This is the latest entry in MLBTR’s Offseason In Review series. The full index of Offseason In Review posts can be found here.
The first offseason of the Twins’ new-look front office was headlined by a litany of Brian Dozier trade rumors that never came to fruition. Ultimately, the winter proved to be a quiet one for a club that has spent the better part of a decade in the American League Central cellar.
Major League Signings
Trades and Claims
- Claimed SS/2B/3B Ehire Adrianza off waivers from the Brewers
- Acquired Rule 5 RHP Justin Haley from the Angels in exchange for cash
- Traded RHP Pat Light to the Pirates for cash
Notable Minor League Signings
- Craig Breslow, Drew Stubbs (released), Chris Gimenez, Ryan Vogelsong (released), Nick Tepesch, Paul Clemens, J.B. Shuck, Ben Paulsen, Matt Hague
The 2016-17 offseason marked the first test for new chief baseball officer Derek Falvey and general manager Thad Levine — the two men that were tasked with leading the new Twins front office following the surprising dismissal of Minnesota GM Terry Ryan (now a special advisor with the Phillies). Those unfamiliar with the Twins may raise an eyebrow at calling it “surprising” for a 100-loss team to fire its GM, but virtually no organization has shown loyalty in its front office and coaching staff like the Twins. Incredibly, Falvey is just the fourth man to assume the top spot in Minnesota’s baseball ops hierarchy since 1985.
While Falvey and Levine didn’t gut their new roster in the same manner that some of their peers have in recent offseasons upon being hired (e.g. Jerry Dipoto in Seattle, David Stearns in Milwaukee), the new Minnesota duo did cut ties on one of the team’s longest-tenured players in the form of Trevor Plouffe. Rather than pay the third baseman a projected arbitration salary north of $8MM, Minnesota outrighted Plouffe, clearing a path for Miguel Sano to man third base.
Along those same lines, Falvey and Levine waited until late in the offseason to designate Byung Ho Park for assignment, banking on the fact that the remaining $9.25MM on his contract would allow him to pass through waivers and remain in the organization without occupying a 40-man spot. That’s exactly how the situation panned out, and he’ll now look to work his way back to the Majors after a strong Spring Training once he returns from an injury in Triple-A.
While an overabundance of corner/DH options (many of whom haven’t been impressive) has been a recent issue for the Twins, catching has been a need in Minnesota since concussions and back injuries forced Joe Mauer to vacate his lifelong position and move to first base. The post-Mauer days have seen the Twins turn to Kurt Suzuki for three years and a long list of less-productive options, including Ryan Doumit, Josmil Pinto, Drew Butera, Chris Herrmann, John Ryan Murphy, Juan Centeno and Eric Fryer.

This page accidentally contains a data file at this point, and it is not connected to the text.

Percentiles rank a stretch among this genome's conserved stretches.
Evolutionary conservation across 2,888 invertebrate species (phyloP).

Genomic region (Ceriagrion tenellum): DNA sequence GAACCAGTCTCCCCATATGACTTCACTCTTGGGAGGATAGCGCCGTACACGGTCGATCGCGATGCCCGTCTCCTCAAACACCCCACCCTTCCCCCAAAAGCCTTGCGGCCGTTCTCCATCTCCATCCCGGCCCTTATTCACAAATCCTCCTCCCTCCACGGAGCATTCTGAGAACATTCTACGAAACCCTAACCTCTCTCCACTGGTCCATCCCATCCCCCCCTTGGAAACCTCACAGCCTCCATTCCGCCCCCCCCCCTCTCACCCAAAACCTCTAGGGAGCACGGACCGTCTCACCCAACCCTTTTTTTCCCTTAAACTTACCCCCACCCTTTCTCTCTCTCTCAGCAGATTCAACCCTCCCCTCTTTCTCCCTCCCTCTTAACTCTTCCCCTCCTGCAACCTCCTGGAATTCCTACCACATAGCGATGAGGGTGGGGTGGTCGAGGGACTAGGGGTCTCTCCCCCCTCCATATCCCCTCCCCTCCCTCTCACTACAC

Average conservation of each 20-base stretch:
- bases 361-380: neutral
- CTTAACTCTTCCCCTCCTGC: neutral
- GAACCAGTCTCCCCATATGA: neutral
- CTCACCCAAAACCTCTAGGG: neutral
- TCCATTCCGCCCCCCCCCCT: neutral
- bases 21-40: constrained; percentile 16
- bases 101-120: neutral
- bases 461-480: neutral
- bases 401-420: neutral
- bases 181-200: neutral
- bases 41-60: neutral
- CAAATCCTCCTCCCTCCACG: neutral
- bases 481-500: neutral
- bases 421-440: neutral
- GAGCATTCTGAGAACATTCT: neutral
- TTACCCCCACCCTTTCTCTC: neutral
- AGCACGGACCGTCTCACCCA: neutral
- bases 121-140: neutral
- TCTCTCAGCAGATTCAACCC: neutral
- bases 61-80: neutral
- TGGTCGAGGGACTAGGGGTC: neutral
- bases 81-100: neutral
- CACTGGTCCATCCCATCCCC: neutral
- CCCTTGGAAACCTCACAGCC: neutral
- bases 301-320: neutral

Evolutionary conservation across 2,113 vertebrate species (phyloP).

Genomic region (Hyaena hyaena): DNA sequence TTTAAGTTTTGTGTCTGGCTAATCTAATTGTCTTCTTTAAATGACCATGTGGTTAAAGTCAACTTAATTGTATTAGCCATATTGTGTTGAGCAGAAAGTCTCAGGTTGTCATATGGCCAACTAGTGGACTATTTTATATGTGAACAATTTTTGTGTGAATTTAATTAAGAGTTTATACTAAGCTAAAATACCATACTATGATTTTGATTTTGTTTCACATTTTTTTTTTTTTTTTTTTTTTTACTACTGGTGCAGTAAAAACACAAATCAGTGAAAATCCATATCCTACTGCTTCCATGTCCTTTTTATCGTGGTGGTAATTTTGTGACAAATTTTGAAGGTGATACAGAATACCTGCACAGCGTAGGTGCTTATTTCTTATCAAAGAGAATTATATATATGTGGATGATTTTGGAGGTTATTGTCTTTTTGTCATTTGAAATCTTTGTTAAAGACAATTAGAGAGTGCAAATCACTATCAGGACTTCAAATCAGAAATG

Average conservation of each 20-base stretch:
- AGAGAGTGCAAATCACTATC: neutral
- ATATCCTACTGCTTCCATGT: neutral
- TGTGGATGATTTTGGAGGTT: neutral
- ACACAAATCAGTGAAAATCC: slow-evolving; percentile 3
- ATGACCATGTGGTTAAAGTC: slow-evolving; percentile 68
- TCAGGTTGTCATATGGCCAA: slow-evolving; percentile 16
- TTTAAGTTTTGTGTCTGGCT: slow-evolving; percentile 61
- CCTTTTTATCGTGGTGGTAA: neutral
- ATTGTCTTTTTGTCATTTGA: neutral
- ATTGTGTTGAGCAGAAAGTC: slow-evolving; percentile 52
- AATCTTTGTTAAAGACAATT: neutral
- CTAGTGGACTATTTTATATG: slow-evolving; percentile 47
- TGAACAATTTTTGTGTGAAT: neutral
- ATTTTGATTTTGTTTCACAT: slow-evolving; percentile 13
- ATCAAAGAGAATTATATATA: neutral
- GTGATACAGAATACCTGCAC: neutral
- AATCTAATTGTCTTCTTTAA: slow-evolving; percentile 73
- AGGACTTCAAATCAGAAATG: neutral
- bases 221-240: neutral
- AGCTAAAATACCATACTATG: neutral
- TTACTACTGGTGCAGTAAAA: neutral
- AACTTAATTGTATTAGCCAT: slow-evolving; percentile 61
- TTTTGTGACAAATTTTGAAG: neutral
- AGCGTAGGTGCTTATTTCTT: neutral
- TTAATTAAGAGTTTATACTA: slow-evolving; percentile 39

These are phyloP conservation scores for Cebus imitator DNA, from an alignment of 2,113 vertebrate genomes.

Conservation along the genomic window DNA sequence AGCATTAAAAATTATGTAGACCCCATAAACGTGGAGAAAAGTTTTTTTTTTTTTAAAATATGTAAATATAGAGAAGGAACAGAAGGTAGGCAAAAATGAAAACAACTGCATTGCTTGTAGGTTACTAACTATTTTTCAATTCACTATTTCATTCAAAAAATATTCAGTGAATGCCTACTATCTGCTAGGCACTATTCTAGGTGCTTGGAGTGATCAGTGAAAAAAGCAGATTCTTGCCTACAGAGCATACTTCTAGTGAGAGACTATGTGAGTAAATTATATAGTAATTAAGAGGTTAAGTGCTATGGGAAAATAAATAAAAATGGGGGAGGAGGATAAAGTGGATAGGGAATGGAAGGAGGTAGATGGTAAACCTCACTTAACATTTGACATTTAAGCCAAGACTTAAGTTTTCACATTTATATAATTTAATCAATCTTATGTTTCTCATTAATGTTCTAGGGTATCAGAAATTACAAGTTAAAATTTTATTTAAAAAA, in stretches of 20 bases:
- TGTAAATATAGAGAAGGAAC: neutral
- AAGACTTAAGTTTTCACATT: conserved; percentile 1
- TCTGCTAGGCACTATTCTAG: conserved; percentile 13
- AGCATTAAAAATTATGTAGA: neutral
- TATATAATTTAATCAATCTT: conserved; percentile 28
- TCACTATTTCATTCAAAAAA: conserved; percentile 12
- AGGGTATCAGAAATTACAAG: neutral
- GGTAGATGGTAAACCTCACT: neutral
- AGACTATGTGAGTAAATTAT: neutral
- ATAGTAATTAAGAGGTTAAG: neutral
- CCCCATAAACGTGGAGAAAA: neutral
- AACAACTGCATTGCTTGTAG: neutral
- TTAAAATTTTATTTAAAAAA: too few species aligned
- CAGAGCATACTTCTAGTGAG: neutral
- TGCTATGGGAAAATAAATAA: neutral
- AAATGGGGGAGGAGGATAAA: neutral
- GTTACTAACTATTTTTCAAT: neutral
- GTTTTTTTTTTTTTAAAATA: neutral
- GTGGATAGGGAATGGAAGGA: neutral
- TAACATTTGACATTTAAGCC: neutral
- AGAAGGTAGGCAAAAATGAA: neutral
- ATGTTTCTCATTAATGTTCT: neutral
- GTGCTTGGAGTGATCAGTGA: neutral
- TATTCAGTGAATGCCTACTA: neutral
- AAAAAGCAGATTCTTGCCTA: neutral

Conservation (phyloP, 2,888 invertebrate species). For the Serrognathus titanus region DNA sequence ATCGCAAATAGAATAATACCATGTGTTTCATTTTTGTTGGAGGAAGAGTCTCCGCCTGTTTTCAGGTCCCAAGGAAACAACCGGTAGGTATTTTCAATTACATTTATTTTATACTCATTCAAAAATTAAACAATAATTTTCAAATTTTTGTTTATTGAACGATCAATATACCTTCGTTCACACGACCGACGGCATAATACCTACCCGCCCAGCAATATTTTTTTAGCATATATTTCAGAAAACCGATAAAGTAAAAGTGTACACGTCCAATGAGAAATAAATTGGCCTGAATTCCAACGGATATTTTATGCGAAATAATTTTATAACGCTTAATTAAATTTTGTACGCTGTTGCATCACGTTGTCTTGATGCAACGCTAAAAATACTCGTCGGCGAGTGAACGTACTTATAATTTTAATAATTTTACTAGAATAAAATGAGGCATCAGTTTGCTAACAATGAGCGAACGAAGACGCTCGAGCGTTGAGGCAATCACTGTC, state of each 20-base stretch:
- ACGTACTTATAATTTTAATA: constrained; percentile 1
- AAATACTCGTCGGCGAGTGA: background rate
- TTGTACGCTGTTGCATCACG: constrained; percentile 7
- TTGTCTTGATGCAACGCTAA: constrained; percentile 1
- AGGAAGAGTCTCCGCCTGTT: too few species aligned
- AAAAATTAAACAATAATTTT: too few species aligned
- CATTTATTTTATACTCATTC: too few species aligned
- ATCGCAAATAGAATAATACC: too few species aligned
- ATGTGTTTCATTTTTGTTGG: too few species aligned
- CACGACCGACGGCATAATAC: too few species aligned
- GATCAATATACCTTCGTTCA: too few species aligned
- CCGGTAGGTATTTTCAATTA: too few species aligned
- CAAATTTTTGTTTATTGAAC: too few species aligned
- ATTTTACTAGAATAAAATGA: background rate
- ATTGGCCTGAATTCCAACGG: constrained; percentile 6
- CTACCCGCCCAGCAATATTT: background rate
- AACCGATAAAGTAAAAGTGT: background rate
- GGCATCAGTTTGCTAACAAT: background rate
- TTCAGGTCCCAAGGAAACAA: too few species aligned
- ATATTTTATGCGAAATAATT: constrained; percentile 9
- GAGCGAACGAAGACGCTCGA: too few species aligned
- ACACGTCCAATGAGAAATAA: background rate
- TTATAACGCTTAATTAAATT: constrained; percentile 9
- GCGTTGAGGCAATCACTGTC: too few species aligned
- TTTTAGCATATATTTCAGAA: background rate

The first significant move for Falvey and Levine was to shore up the catching spot with a plus defender — something they lacked during the three-year term of Suzuki. Suzuki was often a passable offensive option, relative to other backstops, but he struggled greatly in throwing out runners and in framing pitches. No team caught fewer than the 64 runners the Twins have thrown out in stolen base attempts from 2014-16. (And it’s not particularly close, with the Rockies and White Sox tied for the next-fewest at 82.)
Jason Castro’s three-year, $24.5MM deal might’ve seemed steep based on his offensive struggles, but he grades out as one of baseball’s best framers and threw out base thieves at a 30.4 percent clip in 2015-16. Pitching has been one of the Twins’ greatest ills since their 2011 downward spiral, and Castro should help out the staff in a number of ways. Castro’s struggles against lefties may have prompted Falvey and Levine to bring in a player with whom they’re quite familiar in veteran backstop Chris Gimenez. After spending time with Falvey’s Indians and Levine’s Rangers in recent years, Gimenez broke camp as the backup to Castro in Minnesota, giving the club a platoon option with solid glovework himself.
Bullpen depth has been an issue for the Twins in recent seasons, and while Matt Belisle is hardly a big-name addition, he represented a highly affordable option (one year, $2.05MM) that has pitched to a combined 2.15 ERA across 79 2/3 innings over the past two seasons. He doesn’t miss many bats — an all-too-common trend among Twins pitchers — but has enjoyed relatively consistent success dating back to the 2010 campaign.
The biggest question surrounding the Twins this offseason was whether they should pull the trigger on a trade of Brian Dozier on the heels of the second baseman’s 42-homer campaign. Unfortunately for Minnesota, it was hardly a seller’s market. Only the Dodgers and Angels truly needed second base upgrades, and the Halos’ lackluster farm system made it difficult to pursue a premium trade target.
Rumors tying the Dodgers to Dozier persisted for the better part of two months. Specific machinations vary from report to report, but the general, underlying theme seems fairly clear. The Dodgers felt comfortable parting with promising right-handed pitching prospect Jose De Leon in a straight-up swap for Dozier, while the Twins wanted at least one quality second piece. Early reports had the Twins pursuing top-level second pieces such as Cody Bellinger and Yadier Alvarez, though later reports indicated that lesser-regarded names like Brock Stewart were off the table as a secondary piece, as well. Ultimately, L.A. swapped De Leon for Logan Forsythe in a one-for-one exchange.
So, the Twins entered 2017 with Dozier again in the heart of their lineup, and the question now turns to whether it was a mistake not to flip him for De Leon. Certainly, the 24-year-old De Leon is a promising piece, but there’s serious risk in swapping a proven big leaguer for just one pitching prospect (as Twins fans know all too well from the Denard Span / Alex Meyer trade), and Dozier could be in higher demand this summer. Dozier’s quietly been one of the game’s better second basemen for the past four seasons (16.4 fWAR, 17.8 rWAR), but a sudden downturn in performance or a significant injury could make the decision to hold look ill-advised.